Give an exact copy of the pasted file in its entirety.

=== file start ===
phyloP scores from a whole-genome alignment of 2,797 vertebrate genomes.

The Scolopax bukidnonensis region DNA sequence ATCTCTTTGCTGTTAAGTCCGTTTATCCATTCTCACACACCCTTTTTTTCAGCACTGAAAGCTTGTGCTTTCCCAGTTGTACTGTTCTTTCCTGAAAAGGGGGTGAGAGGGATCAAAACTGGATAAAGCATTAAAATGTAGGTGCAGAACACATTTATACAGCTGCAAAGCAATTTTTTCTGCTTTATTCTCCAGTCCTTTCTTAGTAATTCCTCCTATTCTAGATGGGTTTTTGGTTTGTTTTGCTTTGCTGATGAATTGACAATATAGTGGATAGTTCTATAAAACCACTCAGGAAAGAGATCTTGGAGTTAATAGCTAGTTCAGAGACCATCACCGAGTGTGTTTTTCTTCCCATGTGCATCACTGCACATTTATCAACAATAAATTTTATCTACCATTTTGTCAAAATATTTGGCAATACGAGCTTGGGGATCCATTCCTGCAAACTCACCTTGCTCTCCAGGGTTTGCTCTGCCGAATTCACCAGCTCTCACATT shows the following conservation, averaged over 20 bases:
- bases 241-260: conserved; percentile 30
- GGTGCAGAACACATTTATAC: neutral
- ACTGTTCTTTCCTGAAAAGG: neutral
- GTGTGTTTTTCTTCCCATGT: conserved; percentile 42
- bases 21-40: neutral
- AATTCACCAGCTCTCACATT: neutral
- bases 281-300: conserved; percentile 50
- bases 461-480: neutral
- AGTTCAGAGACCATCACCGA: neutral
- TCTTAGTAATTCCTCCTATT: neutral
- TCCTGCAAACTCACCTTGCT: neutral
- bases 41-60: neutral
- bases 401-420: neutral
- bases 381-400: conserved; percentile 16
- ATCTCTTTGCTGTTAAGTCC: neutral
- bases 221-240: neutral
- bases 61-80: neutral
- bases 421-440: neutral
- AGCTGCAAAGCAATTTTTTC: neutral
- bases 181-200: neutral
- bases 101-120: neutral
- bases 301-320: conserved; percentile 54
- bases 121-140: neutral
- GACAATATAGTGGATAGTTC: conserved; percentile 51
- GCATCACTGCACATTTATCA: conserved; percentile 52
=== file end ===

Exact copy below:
phyloP scores from a whole-genome alignment of 2,797 vertebrate genomes.

The Scolopax bukidnonensis region DNA sequence ATCTCTTTGCTGTTAAGTCCGTTTATCCATTCTCACACACCCTTTTTTTCAGCACTGAAAGCTTGTGCTTTCCCAGTTGTACTGTTCTTTCCTGAAAAGGGGGTGAGAGGGATCAAAACTGGATAAAGCATTAAAATGTAGGTGCAGAACACATTTATACAGCTGCAAAGCAATTTTTTCTGCTTTATTCTCCAGTCCTTTCTTAGTAATTCCTCCTATTCTAGATGGGTTTTTGGTTTGTTTTGCTTTGCTGATGAATTGACAATATAGTGGATAGTTCTATAAAACCACTCAGGAAAGAGATCTTGGAGTTAATAGCTAGTTCAGAGACCATCACCGAGTGTGTTTTTCTTCCCATGTGCATCACTGCACATTTATCAACAATAAATTTTATCTACCATTTTGTCAAAATATTTGGCAATACGAGCTTGGGGATCCATTCCTGCAAACTCACCTTGCTCTCCAGGGTTTGCTCTGCCGAATTCACCAGCTCTCACATT shows the following conservation, averaged over 20 bases:
- bases 241-260: conserved; percentile 30
- GGTGCAGAACACATTTATAC: neutral
- ACTGTTCTTTCCTGAAAAGG: neutral
- GTGTGTTTTTCTTCCCATGT: conserved; percentile 42
- bases 21-40: neutral
- AATTCACCAGCTCTCACATT: neutral
- bases 281-300: conserved; percentile 50
- bases 461-480: neutral
- AGTTCAGAGACCATCACCGA: neutral
- TCTTAGTAATTCCTCCTATT: neutral
- TCCTGCAAACTCACCTTGCT: neutral
- bases 41-60: neutral
- bases 401-420: neutral
- bases 381-400: conserved; percentile 16
- ATCTCTTTGCTGTTAAGTCC: neutral
- bases 221-240: neutral
- bases 61-80: neutral
- bases 421-440: neutral
- AGCTGCAAAGCAATTTTTTC: neutral
- bases 181-200: neutral
- bases 101-120: neutral
- bases 301-320: conserved; percentile 54
- bases 121-140: neutral
- GACAATATAGTGGATAGTTC: conserved; percentile 51
- GCATCACTGCACATTTATCA: conserved; percentile 52